US government and civics
Classifying different roles for members of Congress.
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- 0:15, How come state legislatures aren't part of either the Senate or House? Who are they if they aren't Congressmen? (Who do they consist of?)(2 votes)
- How do you become a delegate?(1 vote)
- It depends on your state. Here in my home state of New Hampshire, you have to be at least 25 years old, pay a fee to be put on the ballot, and, if you are not a member of one of the major political parties, state your opinions on certain policy matters. This part might be different in, say, Vermont, but no matter what state you live in, it will take a fair amount of work (campaigning) to convince the people you will be representing to vote for you. Traditional methods of this include media publications, speaking events, and debates with your opponent(s). However, Rep. Occasio-Cortez (D-NY), and also President Trump had great success using social media platforms like Twitter in their elections, so the barrier to entry of political careers may be dropping.(3 votes)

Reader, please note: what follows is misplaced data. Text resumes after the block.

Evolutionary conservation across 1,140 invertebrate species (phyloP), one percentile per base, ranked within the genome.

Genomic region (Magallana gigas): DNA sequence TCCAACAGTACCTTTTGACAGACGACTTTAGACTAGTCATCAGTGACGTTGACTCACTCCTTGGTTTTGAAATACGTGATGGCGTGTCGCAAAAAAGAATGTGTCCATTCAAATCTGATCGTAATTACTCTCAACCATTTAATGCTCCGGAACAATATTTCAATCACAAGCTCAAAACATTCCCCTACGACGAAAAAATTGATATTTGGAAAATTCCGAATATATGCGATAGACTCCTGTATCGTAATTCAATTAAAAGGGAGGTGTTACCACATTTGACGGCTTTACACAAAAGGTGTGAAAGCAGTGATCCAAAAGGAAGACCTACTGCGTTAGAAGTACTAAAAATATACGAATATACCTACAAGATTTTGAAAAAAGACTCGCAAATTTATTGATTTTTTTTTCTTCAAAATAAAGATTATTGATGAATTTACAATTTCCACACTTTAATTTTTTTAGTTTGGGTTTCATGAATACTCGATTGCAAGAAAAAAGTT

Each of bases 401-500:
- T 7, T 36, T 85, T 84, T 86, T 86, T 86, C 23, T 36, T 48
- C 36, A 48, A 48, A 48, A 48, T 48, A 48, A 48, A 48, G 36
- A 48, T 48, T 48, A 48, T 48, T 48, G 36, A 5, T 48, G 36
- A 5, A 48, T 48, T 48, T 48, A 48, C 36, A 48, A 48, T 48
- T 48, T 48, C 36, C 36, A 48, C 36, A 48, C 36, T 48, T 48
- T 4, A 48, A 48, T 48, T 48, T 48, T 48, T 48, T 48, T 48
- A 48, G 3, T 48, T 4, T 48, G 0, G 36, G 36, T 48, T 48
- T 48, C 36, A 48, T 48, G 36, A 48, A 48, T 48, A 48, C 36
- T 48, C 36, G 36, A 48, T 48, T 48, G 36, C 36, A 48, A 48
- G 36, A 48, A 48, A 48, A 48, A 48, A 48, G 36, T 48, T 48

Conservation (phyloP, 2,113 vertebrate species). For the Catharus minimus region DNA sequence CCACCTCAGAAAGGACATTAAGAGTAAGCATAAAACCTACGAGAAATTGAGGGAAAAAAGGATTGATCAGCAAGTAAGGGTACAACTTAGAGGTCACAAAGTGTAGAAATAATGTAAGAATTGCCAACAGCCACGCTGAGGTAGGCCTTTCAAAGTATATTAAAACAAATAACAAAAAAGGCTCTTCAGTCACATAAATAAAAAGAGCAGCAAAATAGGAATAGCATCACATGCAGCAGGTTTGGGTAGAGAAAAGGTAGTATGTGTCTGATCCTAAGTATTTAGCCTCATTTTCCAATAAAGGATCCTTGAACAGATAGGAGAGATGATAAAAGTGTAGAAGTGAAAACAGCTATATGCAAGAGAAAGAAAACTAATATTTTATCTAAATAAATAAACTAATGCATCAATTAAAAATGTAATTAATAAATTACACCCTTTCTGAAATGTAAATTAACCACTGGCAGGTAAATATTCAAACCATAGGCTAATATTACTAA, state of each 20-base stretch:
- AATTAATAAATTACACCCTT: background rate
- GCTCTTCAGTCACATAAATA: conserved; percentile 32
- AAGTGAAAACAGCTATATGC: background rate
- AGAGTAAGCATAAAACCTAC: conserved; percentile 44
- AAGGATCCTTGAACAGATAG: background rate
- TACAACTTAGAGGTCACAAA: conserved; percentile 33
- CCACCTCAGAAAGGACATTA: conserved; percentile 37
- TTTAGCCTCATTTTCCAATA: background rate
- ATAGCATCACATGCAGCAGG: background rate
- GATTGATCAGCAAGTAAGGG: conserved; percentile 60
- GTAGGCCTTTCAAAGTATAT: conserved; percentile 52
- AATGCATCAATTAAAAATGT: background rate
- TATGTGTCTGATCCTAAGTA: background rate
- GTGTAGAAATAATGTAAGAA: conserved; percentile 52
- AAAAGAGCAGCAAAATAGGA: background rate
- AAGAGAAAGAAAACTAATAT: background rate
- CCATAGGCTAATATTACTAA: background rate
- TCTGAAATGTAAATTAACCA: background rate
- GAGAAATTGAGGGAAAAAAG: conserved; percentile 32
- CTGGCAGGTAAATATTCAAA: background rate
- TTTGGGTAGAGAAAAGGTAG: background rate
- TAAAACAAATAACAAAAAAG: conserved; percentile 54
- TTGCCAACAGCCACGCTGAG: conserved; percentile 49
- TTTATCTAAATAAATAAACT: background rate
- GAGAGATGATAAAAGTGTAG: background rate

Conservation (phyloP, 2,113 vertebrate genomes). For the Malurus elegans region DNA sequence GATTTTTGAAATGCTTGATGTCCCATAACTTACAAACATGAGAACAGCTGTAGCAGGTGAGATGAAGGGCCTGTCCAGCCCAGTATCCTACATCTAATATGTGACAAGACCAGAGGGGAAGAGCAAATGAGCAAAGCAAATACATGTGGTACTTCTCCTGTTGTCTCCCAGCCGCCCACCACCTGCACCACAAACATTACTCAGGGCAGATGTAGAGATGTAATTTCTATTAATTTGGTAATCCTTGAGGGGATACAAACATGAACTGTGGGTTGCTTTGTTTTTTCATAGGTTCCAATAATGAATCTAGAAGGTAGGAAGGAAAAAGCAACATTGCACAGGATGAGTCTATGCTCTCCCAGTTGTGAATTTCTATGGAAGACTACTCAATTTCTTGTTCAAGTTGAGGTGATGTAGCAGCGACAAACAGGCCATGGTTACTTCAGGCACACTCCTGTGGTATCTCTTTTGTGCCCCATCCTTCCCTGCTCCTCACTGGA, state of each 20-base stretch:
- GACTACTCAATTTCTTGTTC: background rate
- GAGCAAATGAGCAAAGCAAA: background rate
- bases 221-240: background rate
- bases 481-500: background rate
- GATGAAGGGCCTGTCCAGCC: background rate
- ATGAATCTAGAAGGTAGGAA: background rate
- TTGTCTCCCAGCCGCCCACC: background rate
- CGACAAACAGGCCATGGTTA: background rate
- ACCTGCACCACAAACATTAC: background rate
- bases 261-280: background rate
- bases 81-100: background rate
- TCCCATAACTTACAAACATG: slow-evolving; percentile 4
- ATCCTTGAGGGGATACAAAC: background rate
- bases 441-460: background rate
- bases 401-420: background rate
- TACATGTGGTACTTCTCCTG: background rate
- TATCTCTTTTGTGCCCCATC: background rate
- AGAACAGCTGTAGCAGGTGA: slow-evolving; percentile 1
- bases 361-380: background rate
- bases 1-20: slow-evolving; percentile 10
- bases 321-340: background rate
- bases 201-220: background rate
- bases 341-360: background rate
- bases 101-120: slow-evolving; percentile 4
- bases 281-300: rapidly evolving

- [Instructor] What we're going to do in this video is talk about congressional roles. Now, what do I mean by congressional roles? Well, whether someone is a member of the house of representatives, or the senate, or even one of the state legislatures, there's different ways that they can act on behalf of the people that they are representing. One way is to just be a delegate. And that's to say, okay, what would my people that I'm trying to represent want me to do, and then to do exactly that. The other role is to be a trustee. And this is the idea of, well there's some issues where either the people in my district don't have an opinion or maybe if they superficially looked at it they would want to vote one way, but I, as a representative, as a trustee, I can dig a little bit deeper into the nuances and realize what's actually better for the people that I represent, or for a country as a whole. So, one way to think about it, a delegate would get a sense of the people that they represent, and what they would want, and just do that. While a trustee would say, okay what do I believe is best either for the people that I'm representing or for the country as a whole. And sometimes they obviously could coincide. And the third type of role is politico. Now, the everyday definition for politico is a politician. And sometimes it's used in the not-so-favorable sense. But in the context of, especially in a government class, a politico is a representative who does a little bit of both depending on the situation. If there's something that the people that they represent care a lot about, something that the constituents care a lot about, well there they would say, okay, you know what, I'm just gonna vote the way they want me to vote, even if I don't necessarily agree with it, because it matters to them a lot, so there I'm gonna be a delegate. But on the things that really matter to me or that don't matter so much to my constituents, well, there I'm going to be a trustee. So you could view a politico as a bit of a hybrid. So with that out of the way, let's look at some scenarios, and think about whether these are describing a representative as a delegate, a trustee, or a politico. So let's start with this first one. It says, there is a vote on a bill in the House of Representatives that would increase environmental regulations on major businesses. Several citizens in Illinois' 9th congressional district have contacted their representative to influence him to vote in favor of the bill. However, Representative Wallin thinks that these regulations will cost businesses too much money, which will lead businesses to firing his constituents, so he decides to vote against it. So pause this video, and so, is Representative Way-lin, or Wall-in, acting as a delegate, a trustee, or a politico? So the key clues here are, that Representative Way-lin, or Wall-in, decides to vote against the bill despite the fact that some of his constituents have contacted him to vote in favor of the bill. And so here is clearly acting based on his own beliefs, so he is acting as a trustee. He's doing what he thinks is best for his constituents, even though they might not agree with him. Let's look at another scenario. In the Senate, there is a vote on a bill that would eliminate the penny. Citizens in Indiana reach out to their Senator to encourage her to support the bill. Even though Senator Portela thinks the penny is incredibly useful, she decides to vote for the bill. So pause this video, think about how is Senator Portela acting? As a delegate, trustee, or politico? Well, it's pretty clear that she's doing exactly what her constituents want her to do. The constituents are encouraging her to support the bill and she votes the bill. And she's doing this despite what she thinks is the better option. Even though she likes the penny, she's going to vote to eliminate the penny because that's what her constituents want. So she is clearly acting as a delegate. And to be clear, and this is often the case, many times the representative will agree with their constituents and then in that situation they're acting as both a delegate and a trustee. Now let's look at one more scenario. There are two major bills up for a vote in the Indiana state senate. One bill will change the name of a high school in Indianapolis to Larry Bird High School. The other bill would set aside 100-acres for a new state park. Senator Kamath has received about 1200 calls from her constituents asking her to support the bill to rename the high school, but no calls about the park bill. Senator Kamath is incredibly passionate about parks, but has not decided her vote on the renaming of the high school. Senator Kamath decides to vote in favor of the park bill, using her better judgement to decide her vote, and in favor of changing the name of the high school to represent her constituents' interests. So you, once again, should pause this video, and figure out is Senator Kamath acting as a delegate, trustee, or politico? Well, you can see on the park bill, which she supports, so she votes in favor of the park bill. She does that because that's just what she thinks is better, she's using her better judgement. So in that scenario she's acting as a trustee. She's doing what she thinks is right. And then on the naming the high school Larry Bird High School, there she just says, hey, you know what, I don't have a strong opinion of it, I am just going to represent my constituents interests. And so there she's clearly acting as a delegate. And so the scenario where sometimes you act as a delegate, sometimes you act as a trustee, this is sometimes categorized, or often categorized, especially in a government class, as a politico, which as I mentioned before is really just a term often used for a politician. And you can imagine it's very natural for a politician to sometimes act as a delegate, hey I've got to make my constituents happy, let me do exactly what they want me to do. But every now and then my constituents either might not care about an issue, or they might not realize all of the details or all of the implecations, and so I might do something that's maybe not exactly what they want. And in those scenarios, well then I'm just gonna, I'm just gonna vote my conscience. And if I do a little bit of both, on different types of issues, well then I'm acting as a politico.